One 301 Rewrite to Rule Them All

One Killer Mod Rewrite RuleWe do a lot of SEO Audits here at Bowler Hat and often many of the sites we work with have multiple URLs attached to them and have multiple URLs indexed. This is problematic for many reasons with the primary one being a potential penalty due to duplication but more often you will see equity split over several different domains or subdomains. We all want links to our sites but if have 10 links to one site and 10 links to another then you are failing to pool all of your inbound link equity into the one single domain.

Luckily, there is a simple solution to this using the ever powerful mod rewrite tool that can redirect all of your many domain variations to the one single domain that you intend the site to run on.

Editing Your Htaccess file


To achieve this and redirect all of the many domains your site runs on you simply need to add the following to your htaccess file.

RewriteCond %{HTTP_HOST} !^
RewriteRule (.*)$1 [R=permanent,QSA,L]


Note: replace with your primary domain! 


What is this doing?

In a nutshell, this is looking to see if the first URL give is not equal to (!) your URL. If that is the case then it specifies that the URL should be redirected to the correct version with anything after the / maintained.


Do you need this?


In most cases, this won’t hurt for all sites but let me give you an overview of the potential issues and how you can test for this.


www and non-www

The first problem we see is that sites are often indexed with the www and non-www version so we will see:

To test for this simply go to Google and use the site operator:


If I do this I should only see results for the www version which in the case of my own site I do (you would hope so wouldn’t you, given what I do for a living).


Multiple Domains on one site

In the annals of SEO it must have got banded around somewhere that having multiple URLs of was a good idea. It wasn’t, but still, that does not stop people buying up and mapping several domains to a single site and we may have several domains indexed. The problem above can also stack on top of this one so we end up with:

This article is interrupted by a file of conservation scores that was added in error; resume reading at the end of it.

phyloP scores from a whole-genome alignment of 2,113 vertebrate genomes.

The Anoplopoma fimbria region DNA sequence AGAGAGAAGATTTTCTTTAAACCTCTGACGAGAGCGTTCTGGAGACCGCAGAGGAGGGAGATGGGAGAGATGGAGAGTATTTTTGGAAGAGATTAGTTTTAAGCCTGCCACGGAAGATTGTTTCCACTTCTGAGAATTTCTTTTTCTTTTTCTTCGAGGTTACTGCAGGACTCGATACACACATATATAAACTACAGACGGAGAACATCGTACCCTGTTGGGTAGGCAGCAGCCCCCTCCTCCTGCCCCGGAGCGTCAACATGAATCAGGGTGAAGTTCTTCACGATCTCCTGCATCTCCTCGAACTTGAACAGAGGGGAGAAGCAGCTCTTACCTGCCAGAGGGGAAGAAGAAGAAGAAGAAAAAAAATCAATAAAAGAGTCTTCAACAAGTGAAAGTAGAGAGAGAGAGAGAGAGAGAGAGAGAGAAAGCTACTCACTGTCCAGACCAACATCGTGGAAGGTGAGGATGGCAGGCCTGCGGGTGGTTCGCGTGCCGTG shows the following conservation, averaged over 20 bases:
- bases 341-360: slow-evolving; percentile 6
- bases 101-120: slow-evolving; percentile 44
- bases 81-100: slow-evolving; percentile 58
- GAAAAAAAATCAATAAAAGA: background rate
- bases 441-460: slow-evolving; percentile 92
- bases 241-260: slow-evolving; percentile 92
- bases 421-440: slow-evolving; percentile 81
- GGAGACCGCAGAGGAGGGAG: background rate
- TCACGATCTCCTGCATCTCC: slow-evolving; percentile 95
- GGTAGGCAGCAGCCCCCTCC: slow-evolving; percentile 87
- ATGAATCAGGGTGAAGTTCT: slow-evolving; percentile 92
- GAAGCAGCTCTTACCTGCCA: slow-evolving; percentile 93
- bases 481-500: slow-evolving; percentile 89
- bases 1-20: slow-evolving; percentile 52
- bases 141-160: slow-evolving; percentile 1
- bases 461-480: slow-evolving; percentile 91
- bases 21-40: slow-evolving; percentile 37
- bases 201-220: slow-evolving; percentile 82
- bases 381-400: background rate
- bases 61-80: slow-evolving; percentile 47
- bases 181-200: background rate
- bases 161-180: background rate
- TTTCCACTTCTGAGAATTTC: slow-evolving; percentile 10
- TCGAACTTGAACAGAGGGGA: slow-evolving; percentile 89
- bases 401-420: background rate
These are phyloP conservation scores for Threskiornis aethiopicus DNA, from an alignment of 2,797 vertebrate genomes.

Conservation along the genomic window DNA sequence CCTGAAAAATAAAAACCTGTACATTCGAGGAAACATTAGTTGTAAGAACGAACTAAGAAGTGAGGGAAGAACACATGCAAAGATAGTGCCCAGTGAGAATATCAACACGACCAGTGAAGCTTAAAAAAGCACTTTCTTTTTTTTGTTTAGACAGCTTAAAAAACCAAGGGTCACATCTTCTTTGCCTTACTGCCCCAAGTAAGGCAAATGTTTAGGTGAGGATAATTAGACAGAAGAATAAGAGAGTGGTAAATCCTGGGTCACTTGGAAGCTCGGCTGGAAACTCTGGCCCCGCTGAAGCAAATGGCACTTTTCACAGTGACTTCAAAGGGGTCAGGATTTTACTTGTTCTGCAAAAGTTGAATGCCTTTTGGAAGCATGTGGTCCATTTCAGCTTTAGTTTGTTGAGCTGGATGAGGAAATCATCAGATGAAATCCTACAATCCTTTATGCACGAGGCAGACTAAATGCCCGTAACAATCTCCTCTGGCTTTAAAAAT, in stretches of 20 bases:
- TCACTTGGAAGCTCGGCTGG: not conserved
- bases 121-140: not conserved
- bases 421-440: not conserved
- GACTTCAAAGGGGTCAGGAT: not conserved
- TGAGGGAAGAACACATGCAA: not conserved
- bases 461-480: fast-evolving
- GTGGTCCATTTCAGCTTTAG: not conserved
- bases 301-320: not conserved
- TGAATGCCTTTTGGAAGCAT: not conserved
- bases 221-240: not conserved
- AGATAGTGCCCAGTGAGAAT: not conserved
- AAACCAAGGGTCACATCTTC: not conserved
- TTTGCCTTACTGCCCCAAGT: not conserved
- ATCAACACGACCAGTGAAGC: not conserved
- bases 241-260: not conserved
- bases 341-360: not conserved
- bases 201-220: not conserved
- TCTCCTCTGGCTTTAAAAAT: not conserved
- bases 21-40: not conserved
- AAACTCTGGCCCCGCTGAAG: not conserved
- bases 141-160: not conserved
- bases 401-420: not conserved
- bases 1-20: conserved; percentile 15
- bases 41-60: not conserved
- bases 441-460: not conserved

In this instance, we may have six versions of the site indexed with equity split across six variations

There are a few ways to test and investigate this and I would first like to look at the hosting and see what domains are mapped to the site to get a definitive list. Alternatively, you can take a chunk of unique text and “wrap it up in double quotes” and search for it in Google.


This should return any variations with some possibly hidden behind the duplicate content message:

In order to show you the most relevant results, we have omitted some entries very similar to the 55 already displayed.
If you like, you can repeat the search with the omitted results included.


Site responds to any variation of the domain

This can be the worst one yet but fortunately is the easiest to test for. Some sites will answer on any variations of the subdomain so *


Often this presents itself when someone links to your site and misses of a ‘w’ or some such so you end up with Google then follows this link, the site does not redirect and indexes the entire site as Now, not saying you should do this but if someone unscrupulous spotted this they could quite easily link to your site with lots of versions of the site and get many, many versions indexed and cause you further problems.


I am sure you get the picture here.


One 301 Rewrite to Rule them All


Fortunately, this one simple rewrite solves all of these potential problems and given enough time will also fix historical problems by focusing all value into the single site. The only real caveat here is if you have brought several domains and some of them have a questionable history and you should likely perform a domain audit on each one to check it’s history as a 301 can pass on the good and bad history of a domain.


How does it work?


Well, mod rewrite is magic, plain and simple, but as an overview, the first line sets a condition where we look for all request URLs that do not start with www (!^www). The second line then redirects to the www. version of the URL and passes on the full URL with everything after the slash preserved.

This essentially gives you an all in one rewrite solution across your entire site and covers all pages and all URLs – simples!

Any questions please leave a comment and remember sharing is caring. 🙂




2 Responses

  1. Hi,

    I was searching for a similar topic and again came through your site 🙂 I am currently running .com version of the site and have domain only for Is it best to just point it from the domain setting (Web Forwarding) or create a homepage for and then redirect it to .com version of the site? I would like to have com version only.

    What is best?

    Thanks in advance.

    1. Hey Beyaz – no point to have additional hosting here. You just want both domains pointing at the main site with a 301 permanent redirect from the to .com to ensure there are no duplication issues. Hope that helps. 🙂

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